One of the biggest challenges in GRC is demonstrating the effectiveness of a good program. An effective program identifies the key risks and implements controls where they will have the greatest impact. If everything works properly, then nothing happens. Success is commonly measured by the absence of an event such as:
- A regulatory change invalidating a product line
- A successful network breach
- A critical system failure and work stoppage
After a couple of years, a strong GRC program often faces pressure to reduce expenditure. Regardless of the risk, an excellent track record in controlling it means that is no longer seen as a top threat to the organization, and as a result, funding gets reallocated. The following questions then remain:
- How should a team distinguish between essential program activities and areas of over control? What controls can we stop doing? What are the areas for legitimate savings versus essential concerns that the business depends on?
- If the team reallocated $X from a well-controlled risk to a new emerging risk, is that a good change? Is the net impact better for the organization?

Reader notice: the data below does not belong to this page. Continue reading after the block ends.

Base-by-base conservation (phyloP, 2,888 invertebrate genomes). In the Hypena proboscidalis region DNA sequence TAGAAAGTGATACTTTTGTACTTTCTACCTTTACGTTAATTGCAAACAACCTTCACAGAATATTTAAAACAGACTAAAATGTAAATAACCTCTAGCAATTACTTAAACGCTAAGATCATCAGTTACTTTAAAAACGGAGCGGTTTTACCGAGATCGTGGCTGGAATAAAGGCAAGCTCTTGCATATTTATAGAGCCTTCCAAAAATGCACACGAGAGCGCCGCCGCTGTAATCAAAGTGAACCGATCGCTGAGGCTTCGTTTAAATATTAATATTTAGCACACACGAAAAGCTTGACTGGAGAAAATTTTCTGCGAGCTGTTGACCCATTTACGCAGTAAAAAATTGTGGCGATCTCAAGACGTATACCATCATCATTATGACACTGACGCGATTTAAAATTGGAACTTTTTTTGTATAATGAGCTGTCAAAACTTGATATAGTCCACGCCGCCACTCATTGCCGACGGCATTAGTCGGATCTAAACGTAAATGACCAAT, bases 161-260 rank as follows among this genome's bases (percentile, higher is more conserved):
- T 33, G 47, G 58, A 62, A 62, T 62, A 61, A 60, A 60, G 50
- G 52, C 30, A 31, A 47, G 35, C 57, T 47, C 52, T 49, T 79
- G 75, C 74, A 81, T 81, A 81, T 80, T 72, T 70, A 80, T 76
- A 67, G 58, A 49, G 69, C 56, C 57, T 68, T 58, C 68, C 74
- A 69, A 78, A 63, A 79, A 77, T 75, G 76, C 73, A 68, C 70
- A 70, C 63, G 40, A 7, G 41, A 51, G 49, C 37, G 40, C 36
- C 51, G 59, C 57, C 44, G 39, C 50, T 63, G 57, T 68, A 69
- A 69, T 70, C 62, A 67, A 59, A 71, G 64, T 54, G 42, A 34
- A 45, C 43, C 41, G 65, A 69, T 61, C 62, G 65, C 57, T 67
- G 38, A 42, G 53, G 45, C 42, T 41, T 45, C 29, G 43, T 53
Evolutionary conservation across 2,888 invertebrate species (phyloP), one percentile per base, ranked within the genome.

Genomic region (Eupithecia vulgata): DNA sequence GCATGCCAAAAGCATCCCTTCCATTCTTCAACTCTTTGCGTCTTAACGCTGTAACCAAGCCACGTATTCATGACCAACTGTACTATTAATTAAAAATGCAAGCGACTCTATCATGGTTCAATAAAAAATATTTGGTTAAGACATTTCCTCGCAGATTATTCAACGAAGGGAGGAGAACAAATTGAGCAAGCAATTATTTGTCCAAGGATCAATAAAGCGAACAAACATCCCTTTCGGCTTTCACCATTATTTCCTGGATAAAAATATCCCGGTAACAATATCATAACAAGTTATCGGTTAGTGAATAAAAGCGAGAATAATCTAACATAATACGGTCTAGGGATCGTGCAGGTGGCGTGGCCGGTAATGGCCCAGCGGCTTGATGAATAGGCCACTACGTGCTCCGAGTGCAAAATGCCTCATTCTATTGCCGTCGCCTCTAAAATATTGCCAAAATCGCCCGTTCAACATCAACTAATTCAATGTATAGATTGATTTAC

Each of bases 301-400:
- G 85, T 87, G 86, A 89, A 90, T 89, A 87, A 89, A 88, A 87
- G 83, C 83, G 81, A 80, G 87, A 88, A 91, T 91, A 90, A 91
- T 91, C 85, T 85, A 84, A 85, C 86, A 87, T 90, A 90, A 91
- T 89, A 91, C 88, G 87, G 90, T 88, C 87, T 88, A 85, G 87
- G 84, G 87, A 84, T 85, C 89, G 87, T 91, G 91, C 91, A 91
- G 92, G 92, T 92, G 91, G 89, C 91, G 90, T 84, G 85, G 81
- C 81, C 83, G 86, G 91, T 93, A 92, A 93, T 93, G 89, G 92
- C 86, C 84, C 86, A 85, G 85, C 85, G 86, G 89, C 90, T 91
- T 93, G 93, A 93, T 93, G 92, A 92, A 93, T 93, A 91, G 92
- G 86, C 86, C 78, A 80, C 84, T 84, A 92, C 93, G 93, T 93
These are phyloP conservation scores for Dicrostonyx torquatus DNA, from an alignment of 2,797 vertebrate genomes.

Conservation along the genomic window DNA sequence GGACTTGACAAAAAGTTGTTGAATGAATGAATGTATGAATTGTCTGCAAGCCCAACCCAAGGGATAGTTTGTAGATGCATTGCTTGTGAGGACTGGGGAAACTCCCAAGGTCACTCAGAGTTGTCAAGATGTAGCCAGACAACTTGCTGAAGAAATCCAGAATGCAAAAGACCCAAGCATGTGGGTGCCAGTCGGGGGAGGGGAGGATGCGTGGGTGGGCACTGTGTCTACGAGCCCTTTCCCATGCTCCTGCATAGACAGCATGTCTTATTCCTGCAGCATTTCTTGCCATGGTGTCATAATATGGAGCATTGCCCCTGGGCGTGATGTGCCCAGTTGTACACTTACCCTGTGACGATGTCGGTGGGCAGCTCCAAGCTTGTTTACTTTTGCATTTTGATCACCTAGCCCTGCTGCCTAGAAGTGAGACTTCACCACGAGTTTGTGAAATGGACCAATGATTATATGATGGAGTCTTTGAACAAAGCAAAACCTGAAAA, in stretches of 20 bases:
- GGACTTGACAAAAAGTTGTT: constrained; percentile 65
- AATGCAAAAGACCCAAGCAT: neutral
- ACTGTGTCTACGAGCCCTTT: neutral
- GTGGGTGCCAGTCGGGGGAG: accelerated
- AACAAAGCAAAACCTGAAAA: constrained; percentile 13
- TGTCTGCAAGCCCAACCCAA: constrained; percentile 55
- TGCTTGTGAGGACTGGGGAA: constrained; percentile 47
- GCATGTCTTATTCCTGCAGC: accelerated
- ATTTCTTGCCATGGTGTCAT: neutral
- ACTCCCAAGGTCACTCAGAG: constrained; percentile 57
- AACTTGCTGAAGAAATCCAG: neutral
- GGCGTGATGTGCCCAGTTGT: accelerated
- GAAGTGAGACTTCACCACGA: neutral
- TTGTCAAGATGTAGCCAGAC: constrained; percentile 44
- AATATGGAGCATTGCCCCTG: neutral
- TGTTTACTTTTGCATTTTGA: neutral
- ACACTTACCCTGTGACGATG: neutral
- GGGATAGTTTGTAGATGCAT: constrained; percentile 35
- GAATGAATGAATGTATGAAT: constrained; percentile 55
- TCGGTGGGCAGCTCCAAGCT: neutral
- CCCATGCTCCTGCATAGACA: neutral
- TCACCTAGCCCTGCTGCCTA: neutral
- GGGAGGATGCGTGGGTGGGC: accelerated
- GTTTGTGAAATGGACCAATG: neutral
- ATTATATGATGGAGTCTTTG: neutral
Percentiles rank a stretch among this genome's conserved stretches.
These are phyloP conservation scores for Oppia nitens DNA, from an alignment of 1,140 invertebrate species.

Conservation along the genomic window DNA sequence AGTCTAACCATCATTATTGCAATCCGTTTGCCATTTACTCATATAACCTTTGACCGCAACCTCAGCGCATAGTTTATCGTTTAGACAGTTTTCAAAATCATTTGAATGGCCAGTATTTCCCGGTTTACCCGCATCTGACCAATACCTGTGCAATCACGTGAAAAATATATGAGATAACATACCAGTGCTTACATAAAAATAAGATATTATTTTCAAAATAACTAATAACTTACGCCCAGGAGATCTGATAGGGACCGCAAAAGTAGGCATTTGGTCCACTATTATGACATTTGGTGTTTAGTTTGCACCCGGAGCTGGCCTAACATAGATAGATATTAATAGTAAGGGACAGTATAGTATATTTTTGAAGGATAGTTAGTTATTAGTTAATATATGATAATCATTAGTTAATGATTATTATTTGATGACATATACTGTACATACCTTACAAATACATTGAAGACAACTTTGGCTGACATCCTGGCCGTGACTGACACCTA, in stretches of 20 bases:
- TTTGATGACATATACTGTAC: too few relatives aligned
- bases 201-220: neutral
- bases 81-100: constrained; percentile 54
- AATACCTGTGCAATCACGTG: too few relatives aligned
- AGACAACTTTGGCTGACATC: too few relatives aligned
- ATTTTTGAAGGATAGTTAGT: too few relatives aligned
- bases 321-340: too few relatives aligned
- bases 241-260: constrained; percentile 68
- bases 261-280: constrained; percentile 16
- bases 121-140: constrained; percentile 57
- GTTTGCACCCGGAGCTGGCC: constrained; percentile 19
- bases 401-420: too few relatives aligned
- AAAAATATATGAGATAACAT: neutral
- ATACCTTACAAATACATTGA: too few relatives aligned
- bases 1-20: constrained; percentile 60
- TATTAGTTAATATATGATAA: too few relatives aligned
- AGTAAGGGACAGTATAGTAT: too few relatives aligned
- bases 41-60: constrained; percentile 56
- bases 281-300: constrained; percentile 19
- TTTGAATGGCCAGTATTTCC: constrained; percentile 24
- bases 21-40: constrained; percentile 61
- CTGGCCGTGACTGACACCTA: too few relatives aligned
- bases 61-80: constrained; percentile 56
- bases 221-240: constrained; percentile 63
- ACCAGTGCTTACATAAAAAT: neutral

- How does the team know whether the program is highly effective at mitigating all incoming threats, or not needed as a result of a change in the risk environment?
Setting controls that detect, transfer or mitigate an event is difficult, but possible. The team needs to identify the number and severity of “almost” risk events—the events that were detected and mitigated—and contrast gross and net impacts.
Setting controls that prevent an event on the other hand, is extraordinarily difficult. How does a team identify the number of events that were prevented because a control pre-empted it? How can the organization evaluate the effectiveness of a policy or entity-level control that changed the environment to prevent an attempt? Is that policy still important? Is the training still required? Can/should these programs ever be reduced, or do they just grow indefinitely?
The solution to this problem is excellent record keeping.
“If you can’t measure it, you can’t improve it.”
— Peter Drucker
An event management system needs to document and track all events. When a new risk treatment is implemented, the pre and post-treatment data needs to be contrasted, and the pre-treatment data needs to be preserved as a reference point for years to come. This reference can then be used as a quantitative ROI for evaluating program effectiveness.